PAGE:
Australians to learn grammar!

According to news reports today, the government’s new national curriculum, which looks like it will have plenty of problems all of its own, WILL include the teaching of English grammar, punctuation, and phonics-based spelling to primary school children.

Pricsian, AElfric and Dante!1 Can you imagine that? In twenty years’ time, university lecturers might not have to be teaching their top English students what a verb is. Or the difference between a comma and a semi-colon (a difference which, I will concede, I didn’t figure out until second year myself).

However, let’s consider this: the last time grammar was systematically taught in Australia was in the 1970s. We have thirty years worth of the population who weren’t taught to parse a sentence. Most people didn’t get to learn that at uni, either, including (since it was struck of the curriculum) most of the teachers out who are now out there working, and supposed to be imparting the joys of sentence parsing to the youth of tomorrow. I hope the government offers some serious teacher-training courses in grammar, or this will be a giant farce.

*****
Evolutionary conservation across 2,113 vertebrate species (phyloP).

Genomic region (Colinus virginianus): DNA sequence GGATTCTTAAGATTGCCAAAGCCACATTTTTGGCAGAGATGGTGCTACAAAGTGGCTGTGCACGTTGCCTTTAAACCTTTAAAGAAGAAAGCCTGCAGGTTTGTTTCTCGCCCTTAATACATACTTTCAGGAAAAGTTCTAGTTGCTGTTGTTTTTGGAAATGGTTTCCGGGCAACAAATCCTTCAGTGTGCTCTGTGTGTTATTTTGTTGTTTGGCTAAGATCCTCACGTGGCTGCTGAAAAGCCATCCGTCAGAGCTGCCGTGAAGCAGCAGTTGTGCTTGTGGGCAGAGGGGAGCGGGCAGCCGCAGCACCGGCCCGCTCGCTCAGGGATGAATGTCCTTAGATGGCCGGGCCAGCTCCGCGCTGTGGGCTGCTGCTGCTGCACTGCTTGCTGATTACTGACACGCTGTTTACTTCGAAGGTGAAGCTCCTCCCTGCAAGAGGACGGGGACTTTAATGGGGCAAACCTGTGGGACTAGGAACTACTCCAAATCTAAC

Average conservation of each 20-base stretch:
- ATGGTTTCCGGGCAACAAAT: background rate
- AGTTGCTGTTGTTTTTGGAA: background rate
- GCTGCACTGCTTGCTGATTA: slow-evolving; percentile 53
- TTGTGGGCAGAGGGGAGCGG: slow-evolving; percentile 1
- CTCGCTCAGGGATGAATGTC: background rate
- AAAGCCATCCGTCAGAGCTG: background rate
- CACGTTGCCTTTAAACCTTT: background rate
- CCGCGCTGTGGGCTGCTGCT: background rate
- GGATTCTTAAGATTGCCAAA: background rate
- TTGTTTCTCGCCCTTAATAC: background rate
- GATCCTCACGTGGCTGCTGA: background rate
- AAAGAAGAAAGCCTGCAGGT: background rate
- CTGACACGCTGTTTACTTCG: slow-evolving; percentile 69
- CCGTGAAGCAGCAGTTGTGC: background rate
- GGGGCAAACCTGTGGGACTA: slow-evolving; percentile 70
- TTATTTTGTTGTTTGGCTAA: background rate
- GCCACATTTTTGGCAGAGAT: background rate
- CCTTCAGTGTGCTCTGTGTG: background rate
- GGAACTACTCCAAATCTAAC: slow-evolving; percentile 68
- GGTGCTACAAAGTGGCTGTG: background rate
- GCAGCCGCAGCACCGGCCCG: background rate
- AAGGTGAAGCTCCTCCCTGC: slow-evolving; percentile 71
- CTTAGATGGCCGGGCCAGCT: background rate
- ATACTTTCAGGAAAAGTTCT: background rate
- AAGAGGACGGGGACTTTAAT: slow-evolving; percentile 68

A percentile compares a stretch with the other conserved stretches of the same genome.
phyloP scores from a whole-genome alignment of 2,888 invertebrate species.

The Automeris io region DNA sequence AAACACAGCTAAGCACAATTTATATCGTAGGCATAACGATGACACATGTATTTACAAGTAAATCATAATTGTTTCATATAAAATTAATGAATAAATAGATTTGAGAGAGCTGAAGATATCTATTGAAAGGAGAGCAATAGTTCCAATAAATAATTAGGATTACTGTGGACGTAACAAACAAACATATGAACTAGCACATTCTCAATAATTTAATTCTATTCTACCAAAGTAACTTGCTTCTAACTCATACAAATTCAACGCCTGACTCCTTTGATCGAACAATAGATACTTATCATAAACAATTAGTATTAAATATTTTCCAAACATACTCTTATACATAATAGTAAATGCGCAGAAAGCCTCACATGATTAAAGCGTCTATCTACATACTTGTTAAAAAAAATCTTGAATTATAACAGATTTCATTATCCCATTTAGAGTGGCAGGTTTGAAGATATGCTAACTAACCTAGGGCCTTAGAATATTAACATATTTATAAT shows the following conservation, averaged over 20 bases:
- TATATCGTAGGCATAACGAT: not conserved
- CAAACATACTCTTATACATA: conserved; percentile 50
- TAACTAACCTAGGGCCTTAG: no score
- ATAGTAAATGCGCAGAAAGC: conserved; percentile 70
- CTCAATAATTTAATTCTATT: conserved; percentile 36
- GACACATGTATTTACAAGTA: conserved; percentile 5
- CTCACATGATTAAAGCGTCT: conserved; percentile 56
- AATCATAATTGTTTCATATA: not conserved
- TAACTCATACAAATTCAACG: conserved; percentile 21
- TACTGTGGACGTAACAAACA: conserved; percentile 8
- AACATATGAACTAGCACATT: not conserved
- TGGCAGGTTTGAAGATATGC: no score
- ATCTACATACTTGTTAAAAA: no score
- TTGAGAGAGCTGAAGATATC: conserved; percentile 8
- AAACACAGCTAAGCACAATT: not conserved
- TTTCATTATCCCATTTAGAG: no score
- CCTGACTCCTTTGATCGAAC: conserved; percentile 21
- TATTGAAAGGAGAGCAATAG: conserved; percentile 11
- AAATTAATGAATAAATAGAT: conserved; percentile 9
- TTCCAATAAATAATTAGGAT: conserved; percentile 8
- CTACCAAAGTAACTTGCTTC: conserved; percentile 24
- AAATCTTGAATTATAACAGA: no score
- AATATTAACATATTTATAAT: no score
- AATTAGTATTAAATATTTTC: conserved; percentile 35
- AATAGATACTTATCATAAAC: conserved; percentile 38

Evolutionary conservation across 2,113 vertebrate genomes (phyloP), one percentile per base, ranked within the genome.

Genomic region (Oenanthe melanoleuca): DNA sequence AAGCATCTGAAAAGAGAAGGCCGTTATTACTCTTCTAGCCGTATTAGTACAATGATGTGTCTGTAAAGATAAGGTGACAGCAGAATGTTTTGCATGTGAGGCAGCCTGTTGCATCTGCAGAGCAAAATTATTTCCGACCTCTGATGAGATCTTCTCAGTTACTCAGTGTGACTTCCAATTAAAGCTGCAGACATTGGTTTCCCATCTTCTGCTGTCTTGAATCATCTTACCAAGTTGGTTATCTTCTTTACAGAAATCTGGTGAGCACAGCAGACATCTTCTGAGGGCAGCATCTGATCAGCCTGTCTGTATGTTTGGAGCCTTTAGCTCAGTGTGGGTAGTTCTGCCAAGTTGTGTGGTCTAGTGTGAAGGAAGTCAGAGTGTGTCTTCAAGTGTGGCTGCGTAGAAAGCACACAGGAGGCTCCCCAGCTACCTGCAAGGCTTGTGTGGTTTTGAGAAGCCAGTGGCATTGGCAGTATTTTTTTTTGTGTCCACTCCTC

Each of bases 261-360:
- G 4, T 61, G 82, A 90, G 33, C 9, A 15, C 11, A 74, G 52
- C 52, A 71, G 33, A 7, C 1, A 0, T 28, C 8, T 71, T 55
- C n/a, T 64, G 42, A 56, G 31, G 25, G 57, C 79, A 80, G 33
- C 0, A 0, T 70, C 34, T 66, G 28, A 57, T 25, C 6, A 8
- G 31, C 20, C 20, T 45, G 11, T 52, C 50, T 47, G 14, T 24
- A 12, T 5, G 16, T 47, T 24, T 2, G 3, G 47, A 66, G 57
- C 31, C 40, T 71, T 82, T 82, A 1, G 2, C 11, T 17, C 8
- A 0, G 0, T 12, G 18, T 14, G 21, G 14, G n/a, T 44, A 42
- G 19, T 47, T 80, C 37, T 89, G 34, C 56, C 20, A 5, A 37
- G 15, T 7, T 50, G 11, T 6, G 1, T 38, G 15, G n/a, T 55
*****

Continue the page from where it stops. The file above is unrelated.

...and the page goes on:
~

1. I am now swearing by these three on all matters grammatical.

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2 Responses to “Australians to learn grammar!”

  1. Eggs Maledict Says:

    “Or the difference between a comma and a semi-colon (a difference which, I will concede, I didn’t figure out until second year myself).”

    Snap. I’d go so far as to say it was almost certainly from the same person. I always thought they were like ‘strong’ commas, embarrassing as it is to admit, based on the context I’d always seen them on. Thus Kurt Vonnegut has become my rock of sanity:

    “they are transvestite herm-aphrodites representing absolutely nothing. All they do is show you’ve been to college.”

    I should point out that Vonnegut used semi-colons a lot when he wrote, which explains my love of that quote.

    Though I still haven’t been able to put one into an essay since; I’ve put that one there because I think I need to build up confidence in more casual settings.

    As regards teaching grammar…I learned (some of) the more complex areas of grammar from my German teacher but I never actually needed any of it. You get an instinctive grasp of the thing and if you need to, for say another language, you can learn it.

    That said, I can’t remember whether I was actually taught the basics at primary school or whether I picked them up somewhere else. I started at a Steinar school (say hello to guerilla reading lessons at home) and then moved to a good public school so my early learnings are very fuzzy memories…

  2. barry.titus Says:

    for him who does not know how to appreciate beowulf, first, an origin of english verse form, a four stress line divided into two parts, each of which contains vowel and consonant reptition. second, the origins of english in norse languages, which some consider beautiful to observe, and third a view of pre christian norse values.


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